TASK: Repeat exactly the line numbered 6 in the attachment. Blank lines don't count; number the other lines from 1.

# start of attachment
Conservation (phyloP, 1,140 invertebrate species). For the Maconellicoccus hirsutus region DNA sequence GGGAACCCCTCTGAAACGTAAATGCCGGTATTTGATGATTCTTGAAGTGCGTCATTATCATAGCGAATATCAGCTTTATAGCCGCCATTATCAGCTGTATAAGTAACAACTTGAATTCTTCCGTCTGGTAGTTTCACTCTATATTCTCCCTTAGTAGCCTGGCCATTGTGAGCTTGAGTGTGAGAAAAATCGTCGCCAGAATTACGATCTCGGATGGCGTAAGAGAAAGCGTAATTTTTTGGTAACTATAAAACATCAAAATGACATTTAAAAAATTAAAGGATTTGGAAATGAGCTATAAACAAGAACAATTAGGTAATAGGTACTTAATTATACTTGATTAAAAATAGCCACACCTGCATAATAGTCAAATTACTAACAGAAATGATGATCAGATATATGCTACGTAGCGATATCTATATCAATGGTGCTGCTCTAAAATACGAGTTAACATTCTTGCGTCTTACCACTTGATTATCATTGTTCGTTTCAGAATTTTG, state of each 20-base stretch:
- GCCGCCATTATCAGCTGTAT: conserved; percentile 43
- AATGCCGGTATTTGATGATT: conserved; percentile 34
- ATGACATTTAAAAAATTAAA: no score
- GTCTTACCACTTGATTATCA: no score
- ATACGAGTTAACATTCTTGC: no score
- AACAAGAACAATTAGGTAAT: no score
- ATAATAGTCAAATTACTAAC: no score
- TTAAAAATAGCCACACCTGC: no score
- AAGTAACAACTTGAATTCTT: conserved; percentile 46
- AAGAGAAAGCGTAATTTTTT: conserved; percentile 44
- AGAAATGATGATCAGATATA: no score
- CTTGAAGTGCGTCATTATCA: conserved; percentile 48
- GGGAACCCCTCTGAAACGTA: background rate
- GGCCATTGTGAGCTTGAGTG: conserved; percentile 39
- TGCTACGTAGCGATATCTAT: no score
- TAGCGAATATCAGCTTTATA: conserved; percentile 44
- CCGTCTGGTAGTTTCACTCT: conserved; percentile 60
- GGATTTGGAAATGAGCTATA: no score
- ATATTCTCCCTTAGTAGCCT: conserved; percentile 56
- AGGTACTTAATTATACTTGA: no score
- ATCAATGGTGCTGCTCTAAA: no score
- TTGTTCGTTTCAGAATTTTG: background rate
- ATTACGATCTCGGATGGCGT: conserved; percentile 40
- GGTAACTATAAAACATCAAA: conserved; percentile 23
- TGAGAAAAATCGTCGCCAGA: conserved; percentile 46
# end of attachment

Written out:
- ATACGAGTTAACATTCTTGC: no score